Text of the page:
I am sure by now you have seen many graphic pictures but to me it became personal when I learned of the death of my friend’s daughter, who was killed at the festival. For a few days she was considered missing, because her body was not identified. Do you know why it was difficult to identify hundreds of bodies. It was difficult because they were stripped and many burnt. 

The sages have taught us: “He Who is Compassionate to Cruelty Will Ultimately Become Cruel to the Compassionate.” In other words, if we do not confront these evil forces now, even if it means casualties in war, we will have to deal with many more innocent lives lost on both sides in the future. 

As American Jews, we once again find ourselves in the position of having to explain why Israel takes actions to protect its citizens, much like any other nation would. Some congregants shared with me that they are now more mindful of disclosing their Jewish identity. Many have expressed feelings of fear, even before the threats to synagogues became a regular occurrence.

This past Shabbat we began reading the book of Genesis. We read that God created a person in His image. That implies that we want to see the goodness in people and it is the biggest disappointment in humanity when people do evil.

Those terrorists who carried out unspeakable attacks are often called animals. But animals, even when killing their prey, do it in order to feed themselves. That is how they were programmed when created. The deaths of innocents is not part of nature. It is an act of human brutality.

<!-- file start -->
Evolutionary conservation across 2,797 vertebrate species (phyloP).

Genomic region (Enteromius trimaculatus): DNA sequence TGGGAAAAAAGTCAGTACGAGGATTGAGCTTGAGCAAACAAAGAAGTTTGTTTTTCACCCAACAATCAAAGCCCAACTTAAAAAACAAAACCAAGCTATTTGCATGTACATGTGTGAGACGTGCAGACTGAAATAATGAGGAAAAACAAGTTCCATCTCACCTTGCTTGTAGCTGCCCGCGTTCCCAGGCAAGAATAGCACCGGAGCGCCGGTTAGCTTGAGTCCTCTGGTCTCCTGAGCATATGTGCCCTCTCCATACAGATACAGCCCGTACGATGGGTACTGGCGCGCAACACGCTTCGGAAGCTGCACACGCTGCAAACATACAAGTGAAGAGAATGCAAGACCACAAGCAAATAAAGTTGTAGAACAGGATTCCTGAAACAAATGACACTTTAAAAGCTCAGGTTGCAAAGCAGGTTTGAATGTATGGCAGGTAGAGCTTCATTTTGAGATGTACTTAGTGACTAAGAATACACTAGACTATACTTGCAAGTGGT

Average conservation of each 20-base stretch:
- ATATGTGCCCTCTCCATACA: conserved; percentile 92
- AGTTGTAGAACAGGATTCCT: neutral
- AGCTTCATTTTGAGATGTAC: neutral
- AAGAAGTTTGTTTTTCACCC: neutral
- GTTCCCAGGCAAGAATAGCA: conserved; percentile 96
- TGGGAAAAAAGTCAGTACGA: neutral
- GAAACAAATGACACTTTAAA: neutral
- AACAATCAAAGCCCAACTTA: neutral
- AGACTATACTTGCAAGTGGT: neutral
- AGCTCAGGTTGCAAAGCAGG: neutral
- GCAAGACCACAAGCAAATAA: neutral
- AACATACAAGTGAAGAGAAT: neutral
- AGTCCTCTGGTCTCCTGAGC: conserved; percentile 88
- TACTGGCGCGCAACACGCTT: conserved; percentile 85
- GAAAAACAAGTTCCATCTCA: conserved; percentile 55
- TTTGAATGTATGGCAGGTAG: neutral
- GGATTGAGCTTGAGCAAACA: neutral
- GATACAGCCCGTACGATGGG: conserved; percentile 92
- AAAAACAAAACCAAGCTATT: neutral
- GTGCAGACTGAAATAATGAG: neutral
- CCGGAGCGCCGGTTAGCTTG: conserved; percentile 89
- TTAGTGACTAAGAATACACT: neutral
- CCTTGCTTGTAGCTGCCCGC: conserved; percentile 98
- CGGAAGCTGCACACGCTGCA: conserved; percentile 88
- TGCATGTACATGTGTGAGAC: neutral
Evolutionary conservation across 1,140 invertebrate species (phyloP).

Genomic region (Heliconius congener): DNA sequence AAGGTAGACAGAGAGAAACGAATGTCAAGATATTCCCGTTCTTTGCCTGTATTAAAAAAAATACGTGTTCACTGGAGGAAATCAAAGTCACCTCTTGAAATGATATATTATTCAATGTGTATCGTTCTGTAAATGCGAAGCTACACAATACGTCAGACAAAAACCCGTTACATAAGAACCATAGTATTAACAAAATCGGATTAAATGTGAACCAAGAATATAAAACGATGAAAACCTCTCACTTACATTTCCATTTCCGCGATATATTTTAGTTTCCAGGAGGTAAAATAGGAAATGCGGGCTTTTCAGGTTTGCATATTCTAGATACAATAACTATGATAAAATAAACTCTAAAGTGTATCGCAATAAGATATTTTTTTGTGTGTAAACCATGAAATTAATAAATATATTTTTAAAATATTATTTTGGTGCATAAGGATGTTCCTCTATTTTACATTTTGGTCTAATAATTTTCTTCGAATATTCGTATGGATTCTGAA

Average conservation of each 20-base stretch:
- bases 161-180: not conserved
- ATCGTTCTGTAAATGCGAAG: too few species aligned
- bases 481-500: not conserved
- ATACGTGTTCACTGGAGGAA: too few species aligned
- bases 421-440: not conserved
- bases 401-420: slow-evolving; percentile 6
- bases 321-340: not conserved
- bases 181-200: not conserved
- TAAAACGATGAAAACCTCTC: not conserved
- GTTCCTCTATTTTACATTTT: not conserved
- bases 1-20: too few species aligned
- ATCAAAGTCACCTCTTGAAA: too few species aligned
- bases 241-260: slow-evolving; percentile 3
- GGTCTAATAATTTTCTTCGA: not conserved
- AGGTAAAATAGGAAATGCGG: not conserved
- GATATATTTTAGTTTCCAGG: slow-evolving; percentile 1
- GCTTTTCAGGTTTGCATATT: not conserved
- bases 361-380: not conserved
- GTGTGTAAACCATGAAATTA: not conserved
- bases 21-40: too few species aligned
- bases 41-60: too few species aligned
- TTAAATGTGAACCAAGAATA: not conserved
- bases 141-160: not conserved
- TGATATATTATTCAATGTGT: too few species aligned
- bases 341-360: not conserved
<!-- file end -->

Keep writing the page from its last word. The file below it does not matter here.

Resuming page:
Unfortunately, there will always be people who are cruel and evil but let us focus on those who are kind and compassionate and courageous.

And let us remember that defending ourselves and Israel does not mean being aggressors, it means being brave in the time when our brothers and sisters need us and our support. While Israelis fight the terrorism on the ground with weapons, we need to fight terrorism here with our words. Let us m make them heard!

About the Author
Rabbi Cantor Inna Serebro-Litvak was born in St. Petersburg, Russia. She made aliyah to Israel with her entire family. There, she pursued her undergraduate studies at the Music Academy of Tel Aviv University. After graduating, she move to the United States and enrolled at JTS Miller Cantorial School. Rabbi Inna was the first woman from the Former Soviet Union to graduate from JTS. Rabbi Inna served as the cantor at Temple B’nai Or in Morristown, NJ and Temple Beth Am in Parsippany, NJ. While serving as the cantor at Temple Beth Am, she enrolled and completed her Rabbinic Ordination and Master’s Degree in Jewish Studies at AJR. Rabbi Inna is currently serving as the senior rabbi at Temple Shalom in Succasunna, NJ She is married to Anatoly Litvak, and has two daughters Emily and Abigail. In her free time, Rabbi Inna enjoys hiking, practicing yoga, going to theaters, listening to audiobooks and learning French.